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Teaching Your Teenager To Drive: A Natural Extension Of Homeschooling

Your teenager’s itching to get his driver’s license, but you’re probably experiencing a mix of feelings. On the one hand, having another driver around to run errands is appealing. You’re looking forward to hanging up your chauffeur’s hat. On the other hand, you may also feel confusion over driver’s license laws or worry about rising insurance rates. You’ve probably also heard the dire statistics: car accidents are the number one cause of death for teens age sixteen to nineteen. In 2010, 2,700 teenagers died in car accidents, according to the Centers for Disease Control and Prevention (CDC), and more than 280,000 kids were hospitalized for injuries sustained in car accidents.

Fortunately, as a homeschooling parent, you have an edge in keeping your teen driver safe. You’re already accustomed to taking charge of your child’s education. You know your child’s strengths and weaknesses and have learned to accommodate them. These same skills can help you teach your teen to drive.

Understanding The Risk Factors

As you teach your child to drive, it’s important to understand the risk factors so you can set appropriate boundaries and rules. Below are some of the most common problems associated with teen drivers:

  • Boys are twice as likely as girls to get in a car accident, according to the CDC.
  • When unsupervised teens drive with teen passengers, they’re much more likely to get in an accident, for obvious reasons. They’re talking, laughing, eating, and listening to music—all while trying to drive. Additionally, teens are more likely to speed or engage in other risk-taking behaviors when their friends are in the car.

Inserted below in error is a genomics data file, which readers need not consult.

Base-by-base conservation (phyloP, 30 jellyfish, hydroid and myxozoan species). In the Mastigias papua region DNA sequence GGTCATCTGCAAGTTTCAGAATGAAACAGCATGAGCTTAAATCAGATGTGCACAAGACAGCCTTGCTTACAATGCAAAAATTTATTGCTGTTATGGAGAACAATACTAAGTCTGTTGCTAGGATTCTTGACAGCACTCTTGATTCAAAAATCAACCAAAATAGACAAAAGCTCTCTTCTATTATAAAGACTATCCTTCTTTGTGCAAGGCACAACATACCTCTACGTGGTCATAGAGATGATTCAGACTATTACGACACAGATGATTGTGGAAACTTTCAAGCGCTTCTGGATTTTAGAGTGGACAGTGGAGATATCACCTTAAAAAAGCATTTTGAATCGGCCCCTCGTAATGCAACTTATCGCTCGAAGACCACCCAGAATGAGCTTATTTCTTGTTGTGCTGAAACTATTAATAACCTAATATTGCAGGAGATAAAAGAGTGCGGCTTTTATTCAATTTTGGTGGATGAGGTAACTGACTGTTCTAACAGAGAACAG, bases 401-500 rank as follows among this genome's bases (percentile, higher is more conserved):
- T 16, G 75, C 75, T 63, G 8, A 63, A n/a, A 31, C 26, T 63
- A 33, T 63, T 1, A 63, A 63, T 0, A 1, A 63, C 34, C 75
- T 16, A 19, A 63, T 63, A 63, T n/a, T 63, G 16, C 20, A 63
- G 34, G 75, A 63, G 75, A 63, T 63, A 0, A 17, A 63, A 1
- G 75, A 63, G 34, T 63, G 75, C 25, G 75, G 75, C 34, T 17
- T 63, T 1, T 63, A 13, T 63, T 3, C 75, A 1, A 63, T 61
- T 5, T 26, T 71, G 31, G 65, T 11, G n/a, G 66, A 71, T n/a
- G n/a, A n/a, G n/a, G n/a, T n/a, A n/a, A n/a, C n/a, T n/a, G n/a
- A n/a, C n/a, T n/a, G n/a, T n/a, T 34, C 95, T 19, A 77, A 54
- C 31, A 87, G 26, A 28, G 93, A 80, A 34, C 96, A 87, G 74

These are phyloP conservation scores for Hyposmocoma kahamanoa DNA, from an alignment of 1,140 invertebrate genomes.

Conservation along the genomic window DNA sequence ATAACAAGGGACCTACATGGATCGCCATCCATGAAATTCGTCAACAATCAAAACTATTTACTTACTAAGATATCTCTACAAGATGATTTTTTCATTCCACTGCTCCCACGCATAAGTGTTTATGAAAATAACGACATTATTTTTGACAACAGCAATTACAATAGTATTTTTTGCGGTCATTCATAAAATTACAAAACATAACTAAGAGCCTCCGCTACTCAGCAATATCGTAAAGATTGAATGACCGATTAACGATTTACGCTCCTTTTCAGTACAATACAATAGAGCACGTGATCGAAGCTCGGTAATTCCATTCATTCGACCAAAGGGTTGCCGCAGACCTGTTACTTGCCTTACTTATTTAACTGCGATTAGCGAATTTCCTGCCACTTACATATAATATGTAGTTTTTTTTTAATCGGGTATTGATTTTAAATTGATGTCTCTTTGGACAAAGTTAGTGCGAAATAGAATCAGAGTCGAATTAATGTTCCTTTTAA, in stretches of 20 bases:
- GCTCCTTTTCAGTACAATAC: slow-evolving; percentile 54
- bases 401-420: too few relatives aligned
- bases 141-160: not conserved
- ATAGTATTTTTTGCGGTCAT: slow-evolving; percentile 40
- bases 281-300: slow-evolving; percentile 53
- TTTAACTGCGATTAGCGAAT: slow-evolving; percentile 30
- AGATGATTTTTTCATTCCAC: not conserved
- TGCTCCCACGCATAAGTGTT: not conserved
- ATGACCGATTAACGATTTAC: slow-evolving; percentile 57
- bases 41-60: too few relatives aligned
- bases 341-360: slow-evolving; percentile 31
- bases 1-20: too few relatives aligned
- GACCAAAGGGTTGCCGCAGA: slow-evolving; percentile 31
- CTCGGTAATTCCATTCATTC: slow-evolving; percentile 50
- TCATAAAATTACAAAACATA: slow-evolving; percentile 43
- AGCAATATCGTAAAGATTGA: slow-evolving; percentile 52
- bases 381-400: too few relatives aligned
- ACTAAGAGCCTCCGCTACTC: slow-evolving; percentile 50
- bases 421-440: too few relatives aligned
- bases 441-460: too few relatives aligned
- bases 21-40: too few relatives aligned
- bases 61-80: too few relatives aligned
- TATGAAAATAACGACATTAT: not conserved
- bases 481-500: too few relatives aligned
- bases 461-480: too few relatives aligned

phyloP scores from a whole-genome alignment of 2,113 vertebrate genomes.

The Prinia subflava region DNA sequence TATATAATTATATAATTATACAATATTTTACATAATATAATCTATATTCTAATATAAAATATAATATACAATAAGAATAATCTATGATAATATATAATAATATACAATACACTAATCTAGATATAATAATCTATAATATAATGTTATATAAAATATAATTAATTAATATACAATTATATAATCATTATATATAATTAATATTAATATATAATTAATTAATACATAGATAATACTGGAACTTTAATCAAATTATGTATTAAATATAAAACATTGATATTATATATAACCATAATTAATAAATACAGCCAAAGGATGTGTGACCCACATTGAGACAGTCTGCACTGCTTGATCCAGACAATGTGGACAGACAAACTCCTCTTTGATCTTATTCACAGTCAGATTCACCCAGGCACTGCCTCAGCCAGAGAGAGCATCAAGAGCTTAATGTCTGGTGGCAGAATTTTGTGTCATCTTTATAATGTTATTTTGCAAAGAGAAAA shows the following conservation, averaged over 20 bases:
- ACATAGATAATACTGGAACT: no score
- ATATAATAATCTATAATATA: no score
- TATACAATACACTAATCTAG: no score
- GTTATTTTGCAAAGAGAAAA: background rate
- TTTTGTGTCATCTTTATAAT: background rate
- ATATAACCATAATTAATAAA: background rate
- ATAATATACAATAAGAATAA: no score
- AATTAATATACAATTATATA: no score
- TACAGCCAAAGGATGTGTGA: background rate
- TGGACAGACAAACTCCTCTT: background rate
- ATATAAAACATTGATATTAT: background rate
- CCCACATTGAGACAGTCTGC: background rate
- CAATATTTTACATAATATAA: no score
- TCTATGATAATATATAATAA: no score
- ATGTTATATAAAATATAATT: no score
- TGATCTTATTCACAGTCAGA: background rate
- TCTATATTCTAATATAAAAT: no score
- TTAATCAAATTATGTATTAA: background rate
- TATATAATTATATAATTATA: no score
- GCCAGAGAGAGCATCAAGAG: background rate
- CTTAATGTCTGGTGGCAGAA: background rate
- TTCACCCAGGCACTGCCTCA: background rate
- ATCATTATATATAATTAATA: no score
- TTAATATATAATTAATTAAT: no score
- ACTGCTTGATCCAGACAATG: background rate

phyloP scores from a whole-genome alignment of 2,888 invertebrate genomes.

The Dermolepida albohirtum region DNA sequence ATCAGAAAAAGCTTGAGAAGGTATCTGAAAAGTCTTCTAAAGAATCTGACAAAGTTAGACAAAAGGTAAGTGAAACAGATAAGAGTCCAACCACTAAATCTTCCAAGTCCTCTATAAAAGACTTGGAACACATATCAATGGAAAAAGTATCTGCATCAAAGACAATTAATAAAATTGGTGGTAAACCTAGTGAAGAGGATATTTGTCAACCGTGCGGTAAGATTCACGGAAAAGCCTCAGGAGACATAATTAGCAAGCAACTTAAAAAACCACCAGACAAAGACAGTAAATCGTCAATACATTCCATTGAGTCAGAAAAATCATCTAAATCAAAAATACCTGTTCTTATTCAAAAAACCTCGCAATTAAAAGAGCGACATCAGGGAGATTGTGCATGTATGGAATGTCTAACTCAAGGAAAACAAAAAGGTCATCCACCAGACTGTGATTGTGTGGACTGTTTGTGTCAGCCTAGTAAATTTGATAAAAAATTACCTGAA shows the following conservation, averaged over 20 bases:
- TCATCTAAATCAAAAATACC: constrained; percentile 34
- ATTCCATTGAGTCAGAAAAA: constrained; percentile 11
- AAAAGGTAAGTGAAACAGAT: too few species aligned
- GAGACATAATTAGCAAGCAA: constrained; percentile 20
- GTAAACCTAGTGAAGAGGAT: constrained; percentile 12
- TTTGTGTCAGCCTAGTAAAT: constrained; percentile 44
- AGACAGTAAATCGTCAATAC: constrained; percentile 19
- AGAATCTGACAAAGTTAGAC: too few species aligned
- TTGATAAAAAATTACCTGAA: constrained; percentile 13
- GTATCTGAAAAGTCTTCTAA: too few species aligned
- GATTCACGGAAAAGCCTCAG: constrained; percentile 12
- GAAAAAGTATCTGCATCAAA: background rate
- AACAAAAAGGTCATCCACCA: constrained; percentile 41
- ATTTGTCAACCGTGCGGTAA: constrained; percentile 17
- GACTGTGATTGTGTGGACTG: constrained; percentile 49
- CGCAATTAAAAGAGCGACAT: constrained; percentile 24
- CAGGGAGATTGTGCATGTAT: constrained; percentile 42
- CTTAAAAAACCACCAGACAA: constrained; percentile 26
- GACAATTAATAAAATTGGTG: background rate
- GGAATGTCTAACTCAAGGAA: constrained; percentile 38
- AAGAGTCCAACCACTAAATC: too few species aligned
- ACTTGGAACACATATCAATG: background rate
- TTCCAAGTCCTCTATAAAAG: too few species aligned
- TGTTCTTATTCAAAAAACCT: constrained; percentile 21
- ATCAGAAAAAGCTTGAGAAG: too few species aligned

• Newly licensed drivers are most likely to get in an accident, simply because they lack experience.
  • Driving after nine at night increases a teen’s risk of an accident three-fold. Night driving is more difficult than driving during the day, and teens often underestimate driving risks. At night, teens are more likely to be with friends, as well. Weekends are particularly risky. In 2010, 55 percent of fatal traffic accidents involving teens happened on Friday, Saturday, or Sunday.
  • Teens are less likely to wear seat belts than other groups.

Understanding Your State’s Driver’s Education Requirements

The first step in teaching your child to drive is to get a handle on your state’s laws. Some states offer driver’s ed as part of public education. Others leave driver’s education up to parents, who can opt to pay for private driver’s education programs or sign up for a parent-taught class.

Many states offer a variety of options. For example, in Colorado, teens who participate in private driver’s education can get a learner’s permit at age fifteen. Teens who are taught by parents wait until they are fifteen and a half. Contact your state’s division of motor vehicles to learn the driver’s ed rules for your area.